Then there was the kiss. It happened in the parking lot of my alma mater, after I had been swimming. For some reason she went out to my car with me. There was no romantic setting, no movie moment. I had towel hair and was leaning on my open car door. I don’t know why, but the moment felt right and it just happened.

My crush had become something more. At some point, it occurred to me that this one was different. I didn’t even think about sex when I thought of her. While that might seem like a strange thing to declare, it’s a pretty significant flag to a young man in his twenties. There was definitely something there that was more, that was different than I had felt before.

July unfolded with the slow, deliberate rhythm of a tropical Tennessee summer. Even the soundtrack of the season seemed to mirror the steamy asphalt and wet, thick air with songs like Chris Isaak’s “Wicked Game” in heavy rotation on the radio. It had become a huge hit a couple years earlier because of its placement in the David Lynch film, Wild at Heart. Since then, I heard it at least once a day, usually two or three times. I would come to associate the song with that time, with her.

I didn’t see her much the next few weeks. We talked on the phone. She was at the student center when I went swimming. But we didn’t really go out again.

Then I invited her to come see a band I played with at the time. She showed up with a girlfriend. After our set, while I was packing up my gear, she and her friend came to the stage to give their regards. My spirits were high from the post-show adrenaline and I leaned down to kiss her. She responded by offering a cheek.

That night, I knew it was over. It had never really started. I would find out that she had an ex-boyfriend who was a racecar driver. They were in a custody battle over a dog. I think she went back to him. I was hurt; my crush had been strong.

But our time together was a series of perfect moments, as fleeting as it might have been. One memorable night of disarming and bonding honesty. The first “yes” when I took the leap and asked her out. The car door kiss. All scenes in a short story framed by my anticipation of what could have been, but never at risk of being tarnished by a reality that is often cold and without passion or empathy. The memory is finite and pristine.

I still think of her every July 5th. Sometimes “Wicked Game” evokes the memories, but not as much these days. When I do become nostalgic, it’s for more than the specific scenes and emotions. It’s also for a brief moment in a young man’s life, when he’s at the verge of full throttle adulthood, that he’s able to once again – at least one last time – feel that a summer kiss is enough.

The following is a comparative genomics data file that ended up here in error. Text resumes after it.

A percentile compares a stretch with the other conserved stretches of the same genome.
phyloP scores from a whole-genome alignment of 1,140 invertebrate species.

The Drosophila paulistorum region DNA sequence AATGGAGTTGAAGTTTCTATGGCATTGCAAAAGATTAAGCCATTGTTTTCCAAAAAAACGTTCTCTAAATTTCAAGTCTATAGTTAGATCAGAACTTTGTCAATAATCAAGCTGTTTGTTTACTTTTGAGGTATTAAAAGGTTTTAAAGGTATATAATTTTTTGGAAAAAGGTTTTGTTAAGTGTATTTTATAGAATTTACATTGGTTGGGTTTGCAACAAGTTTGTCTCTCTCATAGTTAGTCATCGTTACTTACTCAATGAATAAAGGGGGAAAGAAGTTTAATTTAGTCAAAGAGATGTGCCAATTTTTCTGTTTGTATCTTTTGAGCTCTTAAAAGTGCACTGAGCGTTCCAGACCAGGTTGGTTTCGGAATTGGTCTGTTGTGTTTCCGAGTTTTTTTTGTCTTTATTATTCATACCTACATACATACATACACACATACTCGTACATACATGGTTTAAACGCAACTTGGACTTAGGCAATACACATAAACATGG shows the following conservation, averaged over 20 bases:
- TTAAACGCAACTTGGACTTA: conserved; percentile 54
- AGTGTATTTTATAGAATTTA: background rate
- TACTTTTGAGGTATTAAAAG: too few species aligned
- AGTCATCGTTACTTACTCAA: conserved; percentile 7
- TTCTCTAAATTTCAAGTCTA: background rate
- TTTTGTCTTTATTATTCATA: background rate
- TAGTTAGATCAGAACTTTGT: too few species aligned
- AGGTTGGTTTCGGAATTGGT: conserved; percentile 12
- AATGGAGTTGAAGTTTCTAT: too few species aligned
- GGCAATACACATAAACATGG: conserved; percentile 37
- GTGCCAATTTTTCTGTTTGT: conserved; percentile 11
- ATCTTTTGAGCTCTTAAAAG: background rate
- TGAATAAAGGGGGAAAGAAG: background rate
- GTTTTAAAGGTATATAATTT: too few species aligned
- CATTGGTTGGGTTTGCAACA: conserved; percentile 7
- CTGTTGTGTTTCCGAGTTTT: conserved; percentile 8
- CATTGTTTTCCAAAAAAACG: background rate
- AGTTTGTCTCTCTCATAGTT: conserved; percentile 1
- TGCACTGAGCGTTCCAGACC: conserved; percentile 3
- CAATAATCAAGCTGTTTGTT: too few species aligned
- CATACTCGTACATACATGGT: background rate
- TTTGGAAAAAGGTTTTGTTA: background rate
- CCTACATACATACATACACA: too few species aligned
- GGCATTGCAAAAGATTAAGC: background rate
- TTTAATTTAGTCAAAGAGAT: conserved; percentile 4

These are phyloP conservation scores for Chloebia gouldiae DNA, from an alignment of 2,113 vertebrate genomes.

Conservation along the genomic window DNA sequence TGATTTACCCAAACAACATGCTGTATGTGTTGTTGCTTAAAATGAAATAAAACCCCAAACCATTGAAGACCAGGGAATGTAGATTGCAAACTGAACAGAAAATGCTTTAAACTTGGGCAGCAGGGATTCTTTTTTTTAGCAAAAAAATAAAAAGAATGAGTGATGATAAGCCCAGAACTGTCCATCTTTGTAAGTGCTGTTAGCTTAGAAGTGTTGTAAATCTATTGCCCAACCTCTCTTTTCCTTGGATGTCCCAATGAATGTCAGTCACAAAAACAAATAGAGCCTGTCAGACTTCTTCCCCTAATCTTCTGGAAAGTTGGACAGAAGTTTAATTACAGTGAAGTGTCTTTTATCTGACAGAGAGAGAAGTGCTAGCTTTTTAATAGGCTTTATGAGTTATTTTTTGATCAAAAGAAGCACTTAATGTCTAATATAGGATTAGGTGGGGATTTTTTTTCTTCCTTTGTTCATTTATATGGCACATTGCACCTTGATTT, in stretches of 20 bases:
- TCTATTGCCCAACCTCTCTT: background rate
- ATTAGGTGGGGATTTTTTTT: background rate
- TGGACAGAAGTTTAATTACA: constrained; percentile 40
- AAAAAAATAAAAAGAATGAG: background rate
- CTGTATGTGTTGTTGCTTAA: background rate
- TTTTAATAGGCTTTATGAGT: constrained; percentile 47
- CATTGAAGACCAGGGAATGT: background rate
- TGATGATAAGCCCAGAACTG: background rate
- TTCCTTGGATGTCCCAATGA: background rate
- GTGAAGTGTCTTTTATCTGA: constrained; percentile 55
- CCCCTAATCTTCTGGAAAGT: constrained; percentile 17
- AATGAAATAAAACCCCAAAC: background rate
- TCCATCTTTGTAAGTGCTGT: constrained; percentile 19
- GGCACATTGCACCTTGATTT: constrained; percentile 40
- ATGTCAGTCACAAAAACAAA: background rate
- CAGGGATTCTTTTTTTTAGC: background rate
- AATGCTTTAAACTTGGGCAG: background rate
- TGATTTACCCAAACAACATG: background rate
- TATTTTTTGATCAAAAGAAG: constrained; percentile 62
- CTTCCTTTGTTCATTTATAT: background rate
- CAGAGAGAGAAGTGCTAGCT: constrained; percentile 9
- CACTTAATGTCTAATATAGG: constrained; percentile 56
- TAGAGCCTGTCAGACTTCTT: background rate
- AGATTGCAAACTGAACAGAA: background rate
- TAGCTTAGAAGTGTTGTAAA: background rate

“Wicked Game” written by Chris Isaak; arranged and performed by Viktoriya Yermolyeva.

As Long As There Are Fireflies and Children

In My Lai, Vietnam, grandchildren of Ha Thi Quy, a survivor of the 1968 My Lai Massacre, hunt for snails at the ditch where civilians were rounded up and killed.

At times I’m certain that all true innocence has died with one last wince and a single tear as we stood around with our heads down and our hands together in helpless repose, watching the final breath that I can trace back to no less than a half dozen killing moments.

Then the sky breaks out in pink, the firefly shift begins and I remember the little boy who was so happy to wave at me from the backseat of a jeep at a traffic light. His cheeks must have hurt from grinning so much.

I remember the little girl from a village on the other side of the world who only wanted to throw a ball, back and forth, back and forth. We didn’t speak; we just played catch and that was our moment that nobody could steal.

I can hear my name shouted over and over by a friend’s three year old daughter who was very excited about the restaurant fish, especially the orange one.

And I think about the young but scarred heart who thanked me for a gift of blank pages, telling me how she had already written a story in them. I hope those pages end up covered with mostly firefly sunset words, leaving almost no space for the dark room, locked door passages.

Here’s hoping the dark room, locked door passages remain short and seldom for us all.

No Fortunate Son Part II – The Mailing

A friend suggested that I actually mail the open letter to the Dah Sing Noodle Company from my No Fortunate Son post. I thought that sounded like a good idea, so I did.

It’ll be interesting to see if I hear back and, if I do, in what manner. Even if I don’t, all I’ve lost in the effort is the price of postage, which ended up being very inexpensive since the center of Eastern wisdom is apparently Stone Mountain, Georgia.

I’ll give my letter some time to circulate through all the appropriate misplaced fortune channels at the Dah Sing Noodle company. Then I’ll post an update as to how the cookie crumbled.